Serena and the Female Junior
Tennis star Serena Williams and her fiancé, internet entrepreneur Alexis Ohanian, recently welcomed their first child: Alexis Ohanian Jr. That seemingly ultra-conservative name choice was anything but, because the newborn Alexis is a girl.
A female "Junior" turns tradition on its head, transforming a classic patriarchial symbol into a more complex and dramatic statement. Namesakes have always been a masculine realm. There is no female equivalent to Junior; surnames are traditionally inherited from the father; male names frequently have feminine versions (Daniel --> Danielle, Daniela, Dani) but not vice versa. Men's naming lineage is the lineage that tradition values and preserves across generations.
Within a family, this can make for some naming inequality—not just between mom and dad, but between sister and brother. I've always suggested that parents who intend to name their first son a Junior also choose names of special family significance for their daughters, so as not to suggest that a boy is valued more as the sole heir to family heritage. Williams and Ohanian have taken a more direct approach. The name Alexis is already used for both boys and girls. Why not use Junior the same way?
Serena Williams and Baby Alexis. Image via Serenawilliams/Instagram
[Name nerd fine print: Young Alexis doesn't have exactly the same name as her dad. He is Alexis Kerry Ohanian, she is Alexis Olympia Ohanian. Sticklers may say that, more than her sex, bars her from being a Junior. Custom does expect names to match 100% for Junior status, but it's a custom many parents flout. Besides, when it comes to a female Junior, tradition offers little guidance.]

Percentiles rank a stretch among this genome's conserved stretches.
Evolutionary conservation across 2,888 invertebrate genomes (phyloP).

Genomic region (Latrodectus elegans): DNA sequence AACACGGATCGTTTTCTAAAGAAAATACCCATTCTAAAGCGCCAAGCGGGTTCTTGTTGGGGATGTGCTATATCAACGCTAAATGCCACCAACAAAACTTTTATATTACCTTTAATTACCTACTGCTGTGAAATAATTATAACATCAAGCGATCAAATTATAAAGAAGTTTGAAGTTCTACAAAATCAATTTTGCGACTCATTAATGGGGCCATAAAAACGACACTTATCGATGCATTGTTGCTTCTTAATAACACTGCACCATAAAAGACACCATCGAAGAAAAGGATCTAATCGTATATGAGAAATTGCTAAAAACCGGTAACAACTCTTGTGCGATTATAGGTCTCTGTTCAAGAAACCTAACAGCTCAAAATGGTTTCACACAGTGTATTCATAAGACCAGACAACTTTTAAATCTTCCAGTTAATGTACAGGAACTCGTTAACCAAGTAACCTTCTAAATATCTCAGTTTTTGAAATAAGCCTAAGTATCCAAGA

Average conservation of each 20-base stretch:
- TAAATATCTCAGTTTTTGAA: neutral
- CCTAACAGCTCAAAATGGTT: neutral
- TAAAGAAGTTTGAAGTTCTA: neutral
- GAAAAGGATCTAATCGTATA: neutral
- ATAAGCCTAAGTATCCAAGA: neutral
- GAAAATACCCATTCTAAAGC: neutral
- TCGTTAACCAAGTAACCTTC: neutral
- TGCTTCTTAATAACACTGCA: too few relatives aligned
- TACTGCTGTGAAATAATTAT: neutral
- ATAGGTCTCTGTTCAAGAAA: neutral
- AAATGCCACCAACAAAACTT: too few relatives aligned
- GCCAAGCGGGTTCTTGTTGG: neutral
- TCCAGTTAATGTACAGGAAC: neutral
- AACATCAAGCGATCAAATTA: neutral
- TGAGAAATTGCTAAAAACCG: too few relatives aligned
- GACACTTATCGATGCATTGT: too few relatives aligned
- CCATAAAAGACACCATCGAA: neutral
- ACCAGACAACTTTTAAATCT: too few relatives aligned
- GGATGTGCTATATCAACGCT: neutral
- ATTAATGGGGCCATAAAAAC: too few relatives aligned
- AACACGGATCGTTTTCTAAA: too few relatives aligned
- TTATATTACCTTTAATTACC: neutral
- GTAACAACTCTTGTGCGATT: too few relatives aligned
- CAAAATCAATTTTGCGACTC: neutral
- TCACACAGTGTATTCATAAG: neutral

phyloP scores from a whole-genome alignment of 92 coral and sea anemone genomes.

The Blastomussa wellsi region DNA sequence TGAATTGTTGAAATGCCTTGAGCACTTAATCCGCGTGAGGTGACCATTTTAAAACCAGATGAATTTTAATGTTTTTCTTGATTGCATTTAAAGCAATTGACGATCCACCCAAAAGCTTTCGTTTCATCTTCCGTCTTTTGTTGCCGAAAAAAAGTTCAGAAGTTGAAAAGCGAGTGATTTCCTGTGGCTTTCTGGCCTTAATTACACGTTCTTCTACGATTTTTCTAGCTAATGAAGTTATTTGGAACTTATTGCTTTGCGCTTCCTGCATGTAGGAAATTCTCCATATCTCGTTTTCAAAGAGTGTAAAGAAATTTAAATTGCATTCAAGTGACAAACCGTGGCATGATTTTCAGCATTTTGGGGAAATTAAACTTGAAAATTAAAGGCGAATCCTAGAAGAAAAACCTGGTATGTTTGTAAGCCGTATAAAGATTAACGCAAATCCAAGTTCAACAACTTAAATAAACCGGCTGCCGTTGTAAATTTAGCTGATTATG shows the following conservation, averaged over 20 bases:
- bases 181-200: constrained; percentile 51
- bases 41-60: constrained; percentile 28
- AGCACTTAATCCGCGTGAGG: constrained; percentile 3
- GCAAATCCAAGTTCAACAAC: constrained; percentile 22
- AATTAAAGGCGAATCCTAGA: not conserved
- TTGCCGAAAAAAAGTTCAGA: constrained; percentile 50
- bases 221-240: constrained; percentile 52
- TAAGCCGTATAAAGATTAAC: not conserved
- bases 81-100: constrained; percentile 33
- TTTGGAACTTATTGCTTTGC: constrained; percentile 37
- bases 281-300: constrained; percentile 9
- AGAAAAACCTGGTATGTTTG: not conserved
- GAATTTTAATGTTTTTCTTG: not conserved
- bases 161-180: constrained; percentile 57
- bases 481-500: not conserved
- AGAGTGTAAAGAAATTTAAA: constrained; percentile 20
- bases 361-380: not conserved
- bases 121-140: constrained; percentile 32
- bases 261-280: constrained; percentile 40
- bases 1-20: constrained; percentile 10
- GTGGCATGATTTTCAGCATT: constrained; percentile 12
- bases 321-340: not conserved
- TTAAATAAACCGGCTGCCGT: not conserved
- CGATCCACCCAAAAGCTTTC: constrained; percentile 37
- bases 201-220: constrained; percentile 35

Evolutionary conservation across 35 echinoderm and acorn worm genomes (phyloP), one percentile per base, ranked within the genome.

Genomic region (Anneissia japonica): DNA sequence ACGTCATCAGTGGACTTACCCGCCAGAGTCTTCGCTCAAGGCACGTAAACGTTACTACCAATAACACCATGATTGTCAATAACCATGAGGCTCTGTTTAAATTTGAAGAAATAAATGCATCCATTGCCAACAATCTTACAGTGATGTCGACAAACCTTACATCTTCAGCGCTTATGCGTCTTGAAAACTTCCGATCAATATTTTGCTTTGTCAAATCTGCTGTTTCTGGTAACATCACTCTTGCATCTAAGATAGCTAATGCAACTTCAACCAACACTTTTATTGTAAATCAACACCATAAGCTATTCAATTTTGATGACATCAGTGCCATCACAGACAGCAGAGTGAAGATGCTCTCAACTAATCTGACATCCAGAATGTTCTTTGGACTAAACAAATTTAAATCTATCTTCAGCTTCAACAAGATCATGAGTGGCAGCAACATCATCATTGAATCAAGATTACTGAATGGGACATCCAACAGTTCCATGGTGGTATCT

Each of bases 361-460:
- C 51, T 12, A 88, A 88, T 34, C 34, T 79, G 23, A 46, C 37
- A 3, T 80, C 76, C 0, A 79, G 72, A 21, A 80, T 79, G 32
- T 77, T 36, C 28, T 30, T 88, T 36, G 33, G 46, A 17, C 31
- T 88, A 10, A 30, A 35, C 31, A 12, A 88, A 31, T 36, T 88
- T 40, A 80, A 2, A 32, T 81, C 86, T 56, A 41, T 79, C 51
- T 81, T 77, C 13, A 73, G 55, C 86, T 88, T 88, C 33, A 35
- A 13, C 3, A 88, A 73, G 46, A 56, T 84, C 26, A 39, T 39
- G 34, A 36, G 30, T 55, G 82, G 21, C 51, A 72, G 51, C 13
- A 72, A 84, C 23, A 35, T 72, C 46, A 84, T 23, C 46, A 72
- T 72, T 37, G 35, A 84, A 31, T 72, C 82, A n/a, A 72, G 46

On one hand, this seems like a powerful move toward equality. By making their daughter a Junior, the parents are saying that she is every bit as much her father's heir as a boy would be. It's also worth noting that our society would traditionally declare the baby, as the child of a black mother and white father, to be separate in race from her dad. Calling her Alexis Jr. is a subtle blow against that kind of artificial division as well.
On the other hand, you can't get around the fact that the baby is named after her father, not her mother. That's particularly notable in a family where the mom is a living symbol of power. Serena Williams is a towering figure: one of the world's all-time greatest athletes, powerful in fame, physique, wealth and influence. Yet like countless generations of children before her, her daughter follows the male naming lineage.
Want to see how sex-skewed our naming culture remains? Try to picture a son named Serena Williams, Jr. That's the real threshold our society isn't close to crossing. We see more and more unisex names, but as I've written before, "'androgyny' in baby names is a one-way street, heading off toward the masculine horizon."
For now, though, a female Junior does represent a bold egalitarian statement. This famous example is likely to open up one more path for other parents navigating the delicate byways of names, gender and family traditions. Cute kid, too.